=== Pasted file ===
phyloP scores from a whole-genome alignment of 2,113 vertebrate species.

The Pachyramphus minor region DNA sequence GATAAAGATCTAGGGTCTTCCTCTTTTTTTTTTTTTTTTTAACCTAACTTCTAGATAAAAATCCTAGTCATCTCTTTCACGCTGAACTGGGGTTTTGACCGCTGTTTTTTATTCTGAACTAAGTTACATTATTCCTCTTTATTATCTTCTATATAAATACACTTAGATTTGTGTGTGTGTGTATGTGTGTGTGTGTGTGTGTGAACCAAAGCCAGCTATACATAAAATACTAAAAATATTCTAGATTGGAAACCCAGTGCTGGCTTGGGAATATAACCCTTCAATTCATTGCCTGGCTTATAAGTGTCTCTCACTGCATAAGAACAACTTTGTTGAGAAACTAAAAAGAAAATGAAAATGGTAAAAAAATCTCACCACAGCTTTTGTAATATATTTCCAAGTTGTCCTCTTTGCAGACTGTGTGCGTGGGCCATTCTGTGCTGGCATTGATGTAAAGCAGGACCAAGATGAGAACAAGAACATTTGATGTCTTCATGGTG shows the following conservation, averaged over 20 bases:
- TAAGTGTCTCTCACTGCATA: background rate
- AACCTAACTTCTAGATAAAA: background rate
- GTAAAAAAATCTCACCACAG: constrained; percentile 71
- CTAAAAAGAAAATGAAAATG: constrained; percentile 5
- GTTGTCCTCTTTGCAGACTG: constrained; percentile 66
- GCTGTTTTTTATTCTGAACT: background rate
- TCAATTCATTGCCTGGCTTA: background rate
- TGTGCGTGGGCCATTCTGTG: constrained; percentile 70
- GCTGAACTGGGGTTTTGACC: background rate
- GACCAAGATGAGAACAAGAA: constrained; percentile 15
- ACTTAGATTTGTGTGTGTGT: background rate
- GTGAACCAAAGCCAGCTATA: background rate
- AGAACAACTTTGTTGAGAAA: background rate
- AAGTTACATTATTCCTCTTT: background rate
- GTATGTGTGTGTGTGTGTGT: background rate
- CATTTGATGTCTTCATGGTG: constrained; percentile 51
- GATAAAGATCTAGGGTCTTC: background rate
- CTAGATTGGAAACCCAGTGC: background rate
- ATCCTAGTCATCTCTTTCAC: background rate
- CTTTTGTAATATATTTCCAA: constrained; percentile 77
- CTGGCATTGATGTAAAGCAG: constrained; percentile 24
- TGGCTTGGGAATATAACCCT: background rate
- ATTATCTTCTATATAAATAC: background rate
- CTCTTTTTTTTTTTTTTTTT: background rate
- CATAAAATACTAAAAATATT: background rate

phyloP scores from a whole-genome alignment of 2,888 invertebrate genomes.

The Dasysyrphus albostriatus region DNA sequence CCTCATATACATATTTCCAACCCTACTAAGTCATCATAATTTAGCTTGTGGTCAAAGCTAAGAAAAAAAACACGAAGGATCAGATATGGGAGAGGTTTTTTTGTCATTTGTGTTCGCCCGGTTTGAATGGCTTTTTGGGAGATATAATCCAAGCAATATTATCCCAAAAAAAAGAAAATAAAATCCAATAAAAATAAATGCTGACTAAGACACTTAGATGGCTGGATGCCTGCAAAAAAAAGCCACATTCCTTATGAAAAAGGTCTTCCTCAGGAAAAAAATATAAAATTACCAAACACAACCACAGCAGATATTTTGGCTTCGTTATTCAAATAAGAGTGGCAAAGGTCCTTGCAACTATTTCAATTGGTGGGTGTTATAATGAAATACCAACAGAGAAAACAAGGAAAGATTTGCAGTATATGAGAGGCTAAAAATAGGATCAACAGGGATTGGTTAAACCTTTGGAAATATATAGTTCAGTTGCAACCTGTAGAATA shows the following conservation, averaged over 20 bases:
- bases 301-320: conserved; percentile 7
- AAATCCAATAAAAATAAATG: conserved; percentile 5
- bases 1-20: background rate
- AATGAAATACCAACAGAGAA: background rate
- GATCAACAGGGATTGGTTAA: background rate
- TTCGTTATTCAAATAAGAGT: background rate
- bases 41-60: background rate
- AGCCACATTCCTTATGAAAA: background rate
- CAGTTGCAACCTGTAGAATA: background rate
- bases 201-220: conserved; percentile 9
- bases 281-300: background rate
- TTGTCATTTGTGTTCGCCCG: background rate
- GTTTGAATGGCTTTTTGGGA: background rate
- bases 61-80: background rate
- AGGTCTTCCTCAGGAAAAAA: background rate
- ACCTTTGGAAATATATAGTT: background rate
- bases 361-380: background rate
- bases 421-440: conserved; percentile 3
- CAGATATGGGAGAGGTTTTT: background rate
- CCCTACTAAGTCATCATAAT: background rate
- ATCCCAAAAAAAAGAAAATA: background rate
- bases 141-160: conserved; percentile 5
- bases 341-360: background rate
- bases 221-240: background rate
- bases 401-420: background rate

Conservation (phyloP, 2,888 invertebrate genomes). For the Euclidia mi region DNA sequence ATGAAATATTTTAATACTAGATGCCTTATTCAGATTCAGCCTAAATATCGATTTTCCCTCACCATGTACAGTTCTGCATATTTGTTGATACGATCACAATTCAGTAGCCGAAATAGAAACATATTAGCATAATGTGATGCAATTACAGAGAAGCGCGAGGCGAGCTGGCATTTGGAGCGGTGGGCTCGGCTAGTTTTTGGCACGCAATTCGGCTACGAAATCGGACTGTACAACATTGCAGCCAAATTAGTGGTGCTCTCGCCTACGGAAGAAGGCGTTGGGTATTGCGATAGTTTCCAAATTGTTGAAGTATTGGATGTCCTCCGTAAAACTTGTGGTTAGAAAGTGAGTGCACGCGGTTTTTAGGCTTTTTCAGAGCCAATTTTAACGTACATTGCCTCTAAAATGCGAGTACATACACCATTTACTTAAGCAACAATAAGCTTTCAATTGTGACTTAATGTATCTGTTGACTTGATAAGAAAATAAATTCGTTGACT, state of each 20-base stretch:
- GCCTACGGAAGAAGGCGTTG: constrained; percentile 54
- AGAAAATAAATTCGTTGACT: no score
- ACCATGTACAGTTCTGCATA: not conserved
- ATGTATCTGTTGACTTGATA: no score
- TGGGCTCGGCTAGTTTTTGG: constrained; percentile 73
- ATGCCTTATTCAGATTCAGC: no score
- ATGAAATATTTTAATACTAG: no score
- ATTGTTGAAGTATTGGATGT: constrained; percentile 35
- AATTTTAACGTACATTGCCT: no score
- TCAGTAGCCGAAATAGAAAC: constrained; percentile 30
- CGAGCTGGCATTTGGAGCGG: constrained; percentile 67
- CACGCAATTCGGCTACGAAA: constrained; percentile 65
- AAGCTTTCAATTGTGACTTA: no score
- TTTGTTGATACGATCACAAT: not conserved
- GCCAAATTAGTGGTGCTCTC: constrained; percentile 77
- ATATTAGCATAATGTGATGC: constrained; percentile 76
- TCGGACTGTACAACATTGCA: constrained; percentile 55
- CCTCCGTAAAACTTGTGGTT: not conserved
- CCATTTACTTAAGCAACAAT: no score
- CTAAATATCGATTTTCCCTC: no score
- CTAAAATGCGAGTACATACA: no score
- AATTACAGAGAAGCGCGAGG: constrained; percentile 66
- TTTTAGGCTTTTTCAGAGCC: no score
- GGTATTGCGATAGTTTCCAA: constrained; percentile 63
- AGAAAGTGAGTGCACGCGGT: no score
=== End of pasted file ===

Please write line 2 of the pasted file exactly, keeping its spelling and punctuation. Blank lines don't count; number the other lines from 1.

The Pachyramphus minor region DNA sequence GATAAAGATCTAGGGTCTTCCTCTTTTTTTTTTTTTTTTTAACCTAACTTCTAGATAAAAATCCTAGTCATCTCTTTCACGCTGAACTGGGGTTTTGACCGCTGTTTTTTATTCTGAACTAAGTTACATTATTCCTCTTTATTATCTTCTATATAAATACACTTAGATTTGTGTGTGTGTGTATGTGTGTGTGTGTGTGTGTGAACCAAAGCCAGCTATACATAAAATACTAAAAATATTCTAGATTGGAAACCCAGTGCTGGCTTGGGAATATAACCCTTCAATTCATTGCCTGGCTTATAAGTGTCTCTCACTGCATAAGAACAACTTTGTTGAGAAACTAAAAAGAAAATGAAAATGGTAAAAAAATCTCACCACAGCTTTTGTAATATATTTCCAAGTTGTCCTCTTTGCAGACTGTGTGCGTGGGCCATTCTGTGCTGGCATTGATGTAAAGCAGGACCAAGATGAGAACAAGAACATTTGATGTCTTCATGGTG shows the following conservation, averaged over 20 bases: